The deal announced yesterday by Condé Nast US and Amazon opens up new opportunities around how magazines can develop subscriptions and distribution models in the future, says Media Week editor, Arif Durrani.
The partnerhship between the world’s biggest e-tailer and the publisher of Vogue, Glamour, GQ and Wired promises to simplify the laborious and costly process of getting both print and digital magazines to readers.
Amazon will allow consumers to purchase, manage and renew their magazine subscriptions under a new "all access" plan for both print and digital editions using their Amazon account. Subscribers can still go to Condé Nast directly or to its other partners including Apple.
Publisher keeps subscriber data
But in a signficant step-change from Apple's Newsstand data policy, Amazon will pass on all subscriber details directly to the publisher. Ever since Apple launched Newsstand as a a one-stop shop for newspaper and magazine publishers to sell their digital products in June 2011, its 30% cut of every subscription sold and insistence on keeping hold of all subscribers' details has been a major bone of contention.
Apple's refusal to be more flexible with publishers - and offer the kind of partnership Amazon has now secured with Condé Nast - led to the Financial Times' foray into developing its HTML5 app, which bypasses Newsstands shackles altogether.
In yesterday's announcement, it was also revealed digital editions bought and managed through Amazon will be made available on the retailer's Kindle devices, iOS and Android smartphones and tablets. It has the potential to generate new readers to Condé Nast through Amazon's 200 million customer accounts worldwide, by harnessing the site's much lauded recommendation ecosystem.
Bob Sauerberg, president of Condé Nast, told Reuters: "We are using the partnership with Amazon to make purchasing and renewing subscriptions as easy as humanly possible. We want to go from selling print subscriptions to selling access to all our content."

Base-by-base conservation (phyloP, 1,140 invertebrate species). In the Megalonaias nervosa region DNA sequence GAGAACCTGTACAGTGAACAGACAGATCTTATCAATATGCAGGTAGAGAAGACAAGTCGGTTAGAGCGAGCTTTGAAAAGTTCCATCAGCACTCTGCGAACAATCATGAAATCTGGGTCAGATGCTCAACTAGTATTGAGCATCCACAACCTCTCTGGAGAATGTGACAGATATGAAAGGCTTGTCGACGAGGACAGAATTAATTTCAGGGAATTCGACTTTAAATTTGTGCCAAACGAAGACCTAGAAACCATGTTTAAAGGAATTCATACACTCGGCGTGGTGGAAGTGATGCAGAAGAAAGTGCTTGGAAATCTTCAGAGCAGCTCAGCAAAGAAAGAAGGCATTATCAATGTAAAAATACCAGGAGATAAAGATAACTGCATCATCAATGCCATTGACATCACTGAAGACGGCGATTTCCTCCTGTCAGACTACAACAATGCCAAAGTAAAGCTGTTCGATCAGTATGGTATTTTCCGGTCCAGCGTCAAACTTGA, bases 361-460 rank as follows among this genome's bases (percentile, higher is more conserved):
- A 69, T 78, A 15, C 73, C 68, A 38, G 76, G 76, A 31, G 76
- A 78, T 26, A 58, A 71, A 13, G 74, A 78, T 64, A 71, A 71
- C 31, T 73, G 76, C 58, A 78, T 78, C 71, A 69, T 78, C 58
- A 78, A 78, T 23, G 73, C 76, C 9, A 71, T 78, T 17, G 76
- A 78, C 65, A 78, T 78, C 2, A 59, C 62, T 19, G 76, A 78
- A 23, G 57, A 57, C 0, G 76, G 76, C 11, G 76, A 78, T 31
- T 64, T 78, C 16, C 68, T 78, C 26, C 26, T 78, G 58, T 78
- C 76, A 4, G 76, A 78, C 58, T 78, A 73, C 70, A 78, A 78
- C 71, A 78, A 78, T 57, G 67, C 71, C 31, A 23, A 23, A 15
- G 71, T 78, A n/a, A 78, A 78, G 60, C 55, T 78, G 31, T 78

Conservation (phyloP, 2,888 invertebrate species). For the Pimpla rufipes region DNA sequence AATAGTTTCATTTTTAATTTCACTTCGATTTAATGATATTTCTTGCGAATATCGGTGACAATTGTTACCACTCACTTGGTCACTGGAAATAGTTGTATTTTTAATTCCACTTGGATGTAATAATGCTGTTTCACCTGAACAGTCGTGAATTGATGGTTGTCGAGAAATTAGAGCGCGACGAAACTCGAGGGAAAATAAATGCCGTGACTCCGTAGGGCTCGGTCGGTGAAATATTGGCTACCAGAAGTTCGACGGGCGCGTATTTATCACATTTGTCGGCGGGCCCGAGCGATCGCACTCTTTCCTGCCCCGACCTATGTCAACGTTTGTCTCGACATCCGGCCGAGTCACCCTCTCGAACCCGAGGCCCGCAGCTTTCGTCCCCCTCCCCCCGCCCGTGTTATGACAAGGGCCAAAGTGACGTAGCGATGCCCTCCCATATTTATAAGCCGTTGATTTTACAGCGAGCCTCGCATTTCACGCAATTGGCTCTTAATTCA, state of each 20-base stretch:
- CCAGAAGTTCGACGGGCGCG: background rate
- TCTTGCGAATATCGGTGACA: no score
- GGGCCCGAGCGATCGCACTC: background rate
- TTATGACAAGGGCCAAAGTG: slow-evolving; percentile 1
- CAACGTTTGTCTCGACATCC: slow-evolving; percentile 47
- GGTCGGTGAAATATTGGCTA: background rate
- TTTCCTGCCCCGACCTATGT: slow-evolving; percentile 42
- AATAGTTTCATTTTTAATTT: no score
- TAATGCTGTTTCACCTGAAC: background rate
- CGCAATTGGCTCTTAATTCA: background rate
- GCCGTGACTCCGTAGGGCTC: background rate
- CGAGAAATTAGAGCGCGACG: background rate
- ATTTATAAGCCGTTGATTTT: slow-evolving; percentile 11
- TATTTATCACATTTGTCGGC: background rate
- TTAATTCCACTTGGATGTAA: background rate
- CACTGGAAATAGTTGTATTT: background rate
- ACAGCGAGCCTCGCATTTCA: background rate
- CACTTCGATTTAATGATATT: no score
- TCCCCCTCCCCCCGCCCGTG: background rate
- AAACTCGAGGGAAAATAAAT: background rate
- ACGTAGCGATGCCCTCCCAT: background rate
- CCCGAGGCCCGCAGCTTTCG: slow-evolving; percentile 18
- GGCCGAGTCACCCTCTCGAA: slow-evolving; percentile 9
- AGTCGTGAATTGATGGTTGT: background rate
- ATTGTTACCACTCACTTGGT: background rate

Print fulfillment included
It should be noted the new deal with Condé Nast is also said to include subscriptions for, and the distribution of, print versions of the magazines as well as, drawing on another of Amazon's proven strengths, being a global fulfillment house for thousands of physical products.
Further details around the deal have yet to be revealed, but with Amazon's chief executive Jeff Bezos having just invested $250 million in buying the Washington Post, developments will be followed closely. A raft of deals with magazine and newspaper publishers are likely to follow.
An introductory rate of $6 is being offered for print and digital versions of Vogue, Glamour, Bon Appetit, Lucky, Golf Digest, Vanity Fair and Wired. Conde Nast is planning to introduce 11 other titles later this year.
Helps propel transition from print to digital
Natalie Cummins, managing director of Optimedia, believes the partnership represents "another fine string to Amazon Kindle’s bow", and will serve as an additional incentive ahead of sales this Christmas.
Cummins also notes the move follows recent figures from Conde Nast that revealed that, despite 460% growth, digital only accounts for 3.8% of its total readership. It remains a long way from offseting any losses incurred by the print declines, as illustrated in last week's ABCs.
Cummins says: "To encourage this transition of consumers from print to digital, we need to challenge clients to think about how they can adapt what would traditionally be a full-page static ad into something more dynamic and more engaging for the emerging and rapidly growing digital magazine format."
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